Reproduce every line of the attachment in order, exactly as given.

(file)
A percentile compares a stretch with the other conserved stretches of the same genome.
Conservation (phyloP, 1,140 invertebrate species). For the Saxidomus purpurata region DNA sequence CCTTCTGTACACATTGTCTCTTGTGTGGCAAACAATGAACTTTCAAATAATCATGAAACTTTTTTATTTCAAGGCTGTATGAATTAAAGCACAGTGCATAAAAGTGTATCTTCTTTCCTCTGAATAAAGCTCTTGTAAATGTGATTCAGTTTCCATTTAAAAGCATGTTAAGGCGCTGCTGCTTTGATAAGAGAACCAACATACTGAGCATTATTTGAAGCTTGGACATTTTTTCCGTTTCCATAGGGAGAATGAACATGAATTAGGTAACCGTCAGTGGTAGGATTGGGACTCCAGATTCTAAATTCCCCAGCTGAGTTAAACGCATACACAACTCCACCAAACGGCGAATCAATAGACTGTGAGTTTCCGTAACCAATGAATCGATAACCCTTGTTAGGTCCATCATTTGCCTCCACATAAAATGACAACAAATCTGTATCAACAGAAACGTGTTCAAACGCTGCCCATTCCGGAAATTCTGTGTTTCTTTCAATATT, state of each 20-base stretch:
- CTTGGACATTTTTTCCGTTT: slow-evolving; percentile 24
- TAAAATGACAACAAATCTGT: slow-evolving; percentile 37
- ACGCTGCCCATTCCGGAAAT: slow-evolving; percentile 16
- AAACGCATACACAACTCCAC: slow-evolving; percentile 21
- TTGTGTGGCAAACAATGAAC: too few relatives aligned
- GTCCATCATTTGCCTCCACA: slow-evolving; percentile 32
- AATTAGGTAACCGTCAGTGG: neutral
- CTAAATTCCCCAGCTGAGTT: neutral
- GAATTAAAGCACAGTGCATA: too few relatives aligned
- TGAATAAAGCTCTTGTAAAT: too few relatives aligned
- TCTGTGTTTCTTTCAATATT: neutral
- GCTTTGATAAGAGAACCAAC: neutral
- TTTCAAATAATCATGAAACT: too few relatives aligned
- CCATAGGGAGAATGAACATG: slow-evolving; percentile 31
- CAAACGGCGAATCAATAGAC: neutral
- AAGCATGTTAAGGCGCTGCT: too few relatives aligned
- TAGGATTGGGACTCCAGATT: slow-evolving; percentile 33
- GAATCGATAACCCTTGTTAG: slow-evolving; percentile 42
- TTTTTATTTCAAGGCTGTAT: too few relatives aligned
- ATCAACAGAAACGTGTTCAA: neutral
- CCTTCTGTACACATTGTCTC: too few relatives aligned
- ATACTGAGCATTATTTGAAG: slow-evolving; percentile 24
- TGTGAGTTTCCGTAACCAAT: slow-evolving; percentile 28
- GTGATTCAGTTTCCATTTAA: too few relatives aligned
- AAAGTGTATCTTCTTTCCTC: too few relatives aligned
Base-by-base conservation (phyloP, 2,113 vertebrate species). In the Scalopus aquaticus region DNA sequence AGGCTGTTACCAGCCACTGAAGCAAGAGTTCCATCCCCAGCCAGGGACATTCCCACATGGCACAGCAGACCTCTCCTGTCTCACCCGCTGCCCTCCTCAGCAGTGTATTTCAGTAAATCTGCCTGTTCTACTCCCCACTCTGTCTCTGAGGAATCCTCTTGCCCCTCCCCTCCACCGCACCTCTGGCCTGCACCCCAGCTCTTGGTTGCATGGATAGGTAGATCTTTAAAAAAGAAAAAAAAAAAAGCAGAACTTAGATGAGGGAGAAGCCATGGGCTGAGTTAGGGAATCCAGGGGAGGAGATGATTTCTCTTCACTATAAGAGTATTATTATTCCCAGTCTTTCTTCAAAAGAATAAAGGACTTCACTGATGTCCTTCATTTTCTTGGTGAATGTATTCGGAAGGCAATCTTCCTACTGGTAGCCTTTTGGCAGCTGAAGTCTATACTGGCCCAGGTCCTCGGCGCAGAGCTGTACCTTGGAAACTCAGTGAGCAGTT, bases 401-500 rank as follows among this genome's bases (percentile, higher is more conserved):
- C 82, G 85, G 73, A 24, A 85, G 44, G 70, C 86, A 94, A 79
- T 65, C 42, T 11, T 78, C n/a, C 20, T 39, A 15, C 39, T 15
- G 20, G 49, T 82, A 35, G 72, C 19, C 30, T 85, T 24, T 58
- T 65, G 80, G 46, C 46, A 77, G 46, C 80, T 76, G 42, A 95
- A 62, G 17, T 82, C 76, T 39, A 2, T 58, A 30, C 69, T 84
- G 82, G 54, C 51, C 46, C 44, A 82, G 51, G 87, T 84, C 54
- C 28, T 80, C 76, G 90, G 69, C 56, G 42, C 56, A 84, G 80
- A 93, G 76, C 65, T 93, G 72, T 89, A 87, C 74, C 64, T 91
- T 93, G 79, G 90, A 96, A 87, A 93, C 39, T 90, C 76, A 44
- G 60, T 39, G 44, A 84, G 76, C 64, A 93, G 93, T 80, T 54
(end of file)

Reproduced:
A percentile compares a stretch with the other conserved stretches of the same genome.
Conservation (phyloP, 1,140 invertebrate species). For the Saxidomus purpurata region DNA sequence CCTTCTGTACACATTGTCTCTTGTGTGGCAAACAATGAACTTTCAAATAATCATGAAACTTTTTTATTTCAAGGCTGTATGAATTAAAGCACAGTGCATAAAAGTGTATCTTCTTTCCTCTGAATAAAGCTCTTGTAAATGTGATTCAGTTTCCATTTAAAAGCATGTTAAGGCGCTGCTGCTTTGATAAGAGAACCAACATACTGAGCATTATTTGAAGCTTGGACATTTTTTCCGTTTCCATAGGGAGAATGAACATGAATTAGGTAACCGTCAGTGGTAGGATTGGGACTCCAGATTCTAAATTCCCCAGCTGAGTTAAACGCATACACAACTCCACCAAACGGCGAATCAATAGACTGTGAGTTTCCGTAACCAATGAATCGATAACCCTTGTTAGGTCCATCATTTGCCTCCACATAAAATGACAACAAATCTGTATCAACAGAAACGTGTTCAAACGCTGCCCATTCCGGAAATTCTGTGTTTCTTTCAATATT, state of each 20-base stretch:
- CTTGGACATTTTTTCCGTTT: slow-evolving; percentile 24
- TAAAATGACAACAAATCTGT: slow-evolving; percentile 37
- ACGCTGCCCATTCCGGAAAT: slow-evolving; percentile 16
- AAACGCATACACAACTCCAC: slow-evolving; percentile 21
- TTGTGTGGCAAACAATGAAC: too few relatives aligned
- GTCCATCATTTGCCTCCACA: slow-evolving; percentile 32
- AATTAGGTAACCGTCAGTGG: neutral
- CTAAATTCCCCAGCTGAGTT: neutral
- GAATTAAAGCACAGTGCATA: too few relatives aligned
- TGAATAAAGCTCTTGTAAAT: too few relatives aligned
- TCTGTGTTTCTTTCAATATT: neutral
- GCTTTGATAAGAGAACCAAC: neutral
- TTTCAAATAATCATGAAACT: too few relatives aligned
- CCATAGGGAGAATGAACATG: slow-evolving; percentile 31
- CAAACGGCGAATCAATAGAC: neutral
- AAGCATGTTAAGGCGCTGCT: too few relatives aligned
- TAGGATTGGGACTCCAGATT: slow-evolving; percentile 33
- GAATCGATAACCCTTGTTAG: slow-evolving; percentile 42
- TTTTTATTTCAAGGCTGTAT: too few relatives aligned
- ATCAACAGAAACGTGTTCAA: neutral
- CCTTCTGTACACATTGTCTC: too few relatives aligned
- ATACTGAGCATTATTTGAAG: slow-evolving; percentile 24
- TGTGAGTTTCCGTAACCAAT: slow-evolving; percentile 28
- GTGATTCAGTTTCCATTTAA: too few relatives aligned
- AAAGTGTATCTTCTTTCCTC: too few relatives aligned
Base-by-base conservation (phyloP, 2,113 vertebrate species). In the Scalopus aquaticus region DNA sequence AGGCTGTTACCAGCCACTGAAGCAAGAGTTCCATCCCCAGCCAGGGACATTCCCACATGGCACAGCAGACCTCTCCTGTCTCACCCGCTGCCCTCCTCAGCAGTGTATTTCAGTAAATCTGCCTGTTCTACTCCCCACTCTGTCTCTGAGGAATCCTCTTGCCCCTCCCCTCCACCGCACCTCTGGCCTGCACCCCAGCTCTTGGTTGCATGGATAGGTAGATCTTTAAAAAAGAAAAAAAAAAAAGCAGAACTTAGATGAGGGAGAAGCCATGGGCTGAGTTAGGGAATCCAGGGGAGGAGATGATTTCTCTTCACTATAAGAGTATTATTATTCCCAGTCTTTCTTCAAAAGAATAAAGGACTTCACTGATGTCCTTCATTTTCTTGGTGAATGTATTCGGAAGGCAATCTTCCTACTGGTAGCCTTTTGGCAGCTGAAGTCTATACTGGCCCAGGTCCTCGGCGCAGAGCTGTACCTTGGAAACTCAGTGAGCAGTT, bases 401-500 rank as follows among this genome's bases (percentile, higher is more conserved):
- C 82, G 85, G 73, A 24, A 85, G 44, G 70, C 86, A 94, A 79
- T 65, C 42, T 11, T 78, C n/a, C 20, T 39, A 15, C 39, T 15
- G 20, G 49, T 82, A 35, G 72, C 19, C 30, T 85, T 24, T 58
- T 65, G 80, G 46, C 46, A 77, G 46, C 80, T 76, G 42, A 95
- A 62, G 17, T 82, C 76, T 39, A 2, T 58, A 30, C 69, T 84
- G 82, G 54, C 51, C 46, C 44, A 82, G 51, G 87, T 84, C 54
- C 28, T 80, C 76, G 90, G 69, C 56, G 42, C 56, A 84, G 80
- A 93, G 76, C 65, T 93, G 72, T 89, A 87, C 74, C 64, T 91
- T 93, G 79, G 90, A 96, A 87, A 93, C 39, T 90, C 76, A 44
- G 60, T 39, G 44, A 84, G 76, C 64, A 93, G 93, T 80, T 54